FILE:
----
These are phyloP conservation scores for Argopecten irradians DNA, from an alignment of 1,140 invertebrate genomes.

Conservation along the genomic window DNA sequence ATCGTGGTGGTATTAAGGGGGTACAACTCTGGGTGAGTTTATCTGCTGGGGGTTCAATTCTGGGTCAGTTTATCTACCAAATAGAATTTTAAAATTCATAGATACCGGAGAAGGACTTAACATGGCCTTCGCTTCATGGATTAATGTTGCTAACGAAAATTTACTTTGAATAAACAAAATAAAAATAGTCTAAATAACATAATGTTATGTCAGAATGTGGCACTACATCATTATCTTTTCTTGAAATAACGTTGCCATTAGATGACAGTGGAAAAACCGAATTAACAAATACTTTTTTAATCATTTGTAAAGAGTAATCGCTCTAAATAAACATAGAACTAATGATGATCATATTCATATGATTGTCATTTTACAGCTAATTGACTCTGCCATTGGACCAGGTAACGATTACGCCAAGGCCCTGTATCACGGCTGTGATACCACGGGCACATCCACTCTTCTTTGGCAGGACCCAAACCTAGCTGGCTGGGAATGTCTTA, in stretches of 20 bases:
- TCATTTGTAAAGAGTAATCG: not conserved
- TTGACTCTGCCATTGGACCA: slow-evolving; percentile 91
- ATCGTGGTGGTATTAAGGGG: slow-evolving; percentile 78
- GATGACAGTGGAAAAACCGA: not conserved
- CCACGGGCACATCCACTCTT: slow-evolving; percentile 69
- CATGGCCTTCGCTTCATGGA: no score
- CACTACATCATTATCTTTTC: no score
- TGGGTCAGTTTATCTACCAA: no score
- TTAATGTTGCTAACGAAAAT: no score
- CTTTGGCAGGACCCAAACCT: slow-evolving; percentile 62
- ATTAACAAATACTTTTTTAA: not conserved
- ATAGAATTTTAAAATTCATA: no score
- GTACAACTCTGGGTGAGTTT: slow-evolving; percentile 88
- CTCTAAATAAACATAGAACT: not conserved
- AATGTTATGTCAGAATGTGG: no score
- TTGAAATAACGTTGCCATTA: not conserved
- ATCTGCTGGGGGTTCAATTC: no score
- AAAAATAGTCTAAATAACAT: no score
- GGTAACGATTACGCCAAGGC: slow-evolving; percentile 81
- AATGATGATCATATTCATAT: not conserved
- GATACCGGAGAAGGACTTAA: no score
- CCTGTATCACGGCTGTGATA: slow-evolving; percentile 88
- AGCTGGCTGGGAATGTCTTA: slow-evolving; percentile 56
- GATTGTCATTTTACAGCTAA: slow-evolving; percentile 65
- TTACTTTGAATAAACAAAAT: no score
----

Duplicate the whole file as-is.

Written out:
These are phyloP conservation scores for Argopecten irradians DNA, from an alignment of 1,140 invertebrate genomes.

Conservation along the genomic window DNA sequence ATCGTGGTGGTATTAAGGGGGTACAACTCTGGGTGAGTTTATCTGCTGGGGGTTCAATTCTGGGTCAGTTTATCTACCAAATAGAATTTTAAAATTCATAGATACCGGAGAAGGACTTAACATGGCCTTCGCTTCATGGATTAATGTTGCTAACGAAAATTTACTTTGAATAAACAAAATAAAAATAGTCTAAATAACATAATGTTATGTCAGAATGTGGCACTACATCATTATCTTTTCTTGAAATAACGTTGCCATTAGATGACAGTGGAAAAACCGAATTAACAAATACTTTTTTAATCATTTGTAAAGAGTAATCGCTCTAAATAAACATAGAACTAATGATGATCATATTCATATGATTGTCATTTTACAGCTAATTGACTCTGCCATTGGACCAGGTAACGATTACGCCAAGGCCCTGTATCACGGCTGTGATACCACGGGCACATCCACTCTTCTTTGGCAGGACCCAAACCTAGCTGGCTGGGAATGTCTTA, in stretches of 20 bases:
- TCATTTGTAAAGAGTAATCG: not conserved
- TTGACTCTGCCATTGGACCA: slow-evolving; percentile 91
- ATCGTGGTGGTATTAAGGGG: slow-evolving; percentile 78
- GATGACAGTGGAAAAACCGA: not conserved
- CCACGGGCACATCCACTCTT: slow-evolving; percentile 69
- CATGGCCTTCGCTTCATGGA: no score
- CACTACATCATTATCTTTTC: no score
- TGGGTCAGTTTATCTACCAA: no score
- TTAATGTTGCTAACGAAAAT: no score
- CTTTGGCAGGACCCAAACCT: slow-evolving; percentile 62
- ATTAACAAATACTTTTTTAA: not conserved
- ATAGAATTTTAAAATTCATA: no score
- GTACAACTCTGGGTGAGTTT: slow-evolving; percentile 88
- CTCTAAATAAACATAGAACT: not conserved
- AATGTTATGTCAGAATGTGG: no score
- TTGAAATAACGTTGCCATTA: not conserved
- ATCTGCTGGGGGTTCAATTC: no score
- AAAAATAGTCTAAATAACAT: no score
- GGTAACGATTACGCCAAGGC: slow-evolving; percentile 81
- AATGATGATCATATTCATAT: not conserved
- GATACCGGAGAAGGACTTAA: no score
- CCTGTATCACGGCTGTGATA: slow-evolving; percentile 88
- AGCTGGCTGGGAATGTCTTA: slow-evolving; percentile 56
- GATTGTCATTTTACAGCTAA: slow-evolving; percentile 65
- TTACTTTGAATAAACAAAAT: no score